Maternal nicotine exposure leads to decreased cardiac protein disulfide isomerase and impaired mitochondrial function in male rat offspring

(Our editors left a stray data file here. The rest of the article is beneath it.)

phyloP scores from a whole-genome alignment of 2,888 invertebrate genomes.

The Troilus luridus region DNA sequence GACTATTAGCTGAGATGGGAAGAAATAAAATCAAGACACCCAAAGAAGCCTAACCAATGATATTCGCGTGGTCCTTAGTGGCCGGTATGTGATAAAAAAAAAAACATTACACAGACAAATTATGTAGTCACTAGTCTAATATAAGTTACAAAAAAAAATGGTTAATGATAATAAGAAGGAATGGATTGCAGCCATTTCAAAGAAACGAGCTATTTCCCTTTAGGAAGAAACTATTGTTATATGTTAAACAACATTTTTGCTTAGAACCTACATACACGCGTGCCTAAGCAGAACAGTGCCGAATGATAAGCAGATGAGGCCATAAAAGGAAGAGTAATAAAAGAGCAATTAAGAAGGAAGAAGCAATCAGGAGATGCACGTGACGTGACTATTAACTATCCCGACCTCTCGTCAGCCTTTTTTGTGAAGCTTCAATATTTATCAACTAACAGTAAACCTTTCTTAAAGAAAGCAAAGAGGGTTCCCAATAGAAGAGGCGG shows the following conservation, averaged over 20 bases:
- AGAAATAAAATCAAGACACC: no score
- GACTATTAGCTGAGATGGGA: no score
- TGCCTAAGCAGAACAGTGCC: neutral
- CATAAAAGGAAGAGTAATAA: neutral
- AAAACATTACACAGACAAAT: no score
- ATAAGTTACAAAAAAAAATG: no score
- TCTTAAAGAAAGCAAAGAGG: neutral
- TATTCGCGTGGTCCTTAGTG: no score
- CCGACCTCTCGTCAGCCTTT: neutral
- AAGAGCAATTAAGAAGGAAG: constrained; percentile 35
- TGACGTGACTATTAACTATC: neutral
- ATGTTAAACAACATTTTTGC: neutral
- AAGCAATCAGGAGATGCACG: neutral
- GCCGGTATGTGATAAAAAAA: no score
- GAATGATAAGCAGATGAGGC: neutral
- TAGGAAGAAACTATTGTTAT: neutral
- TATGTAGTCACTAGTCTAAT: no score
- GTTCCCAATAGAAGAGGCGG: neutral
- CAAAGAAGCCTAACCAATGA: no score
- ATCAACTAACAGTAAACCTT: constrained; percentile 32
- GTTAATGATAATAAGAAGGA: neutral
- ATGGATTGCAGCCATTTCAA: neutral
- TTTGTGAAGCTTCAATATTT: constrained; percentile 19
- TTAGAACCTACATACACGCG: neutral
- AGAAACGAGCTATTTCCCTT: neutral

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Smoking throughout pregnancy can lead to complications during gestation, parturition and neonatal development. Thus, nicotine replacement therapies are a popular alternative thought to be safer than cigarettes. However, recent studies in rodents suggest that fetal and neonatal nicotine exposure alone results in cardiac dysfunction and high blood pressure. While it is well known that perinatal nicotine exposure causes increased congenital abnormalities, the mechanisms underlying longer-term deficits in cardiac function are not completely understood. Recently, our laboratory demonstrated that nicotine impairs placental protein disulfide isomerase (PDI) triggering an increase in endoplasmic reticulum stress, leading us to hypothesize that this may also occur in the heart. At 3 months of age, nicotine-exposed offspring had 45% decreased PDI levels in the absence of endoplasmic reticulum stress. Given the association of PDI and superoxide dismutase enzymes, we further observed that antioxidant superoxide dismutase-2 levels were reduced by 32% in these offspring concomitant with a 26-49% decrease in mitochondrial complex proteins (I, II, IV and V) and tissue inhibitor of metalloproteinase-4, a critical matrix metalloprotease for cardiac contractility and health. Collectively, this study suggests that perinatal nicotine exposure decreases PDI, which can promote oxidative damage and mitochondrial damage, associated with a premature decline in cardiac function.
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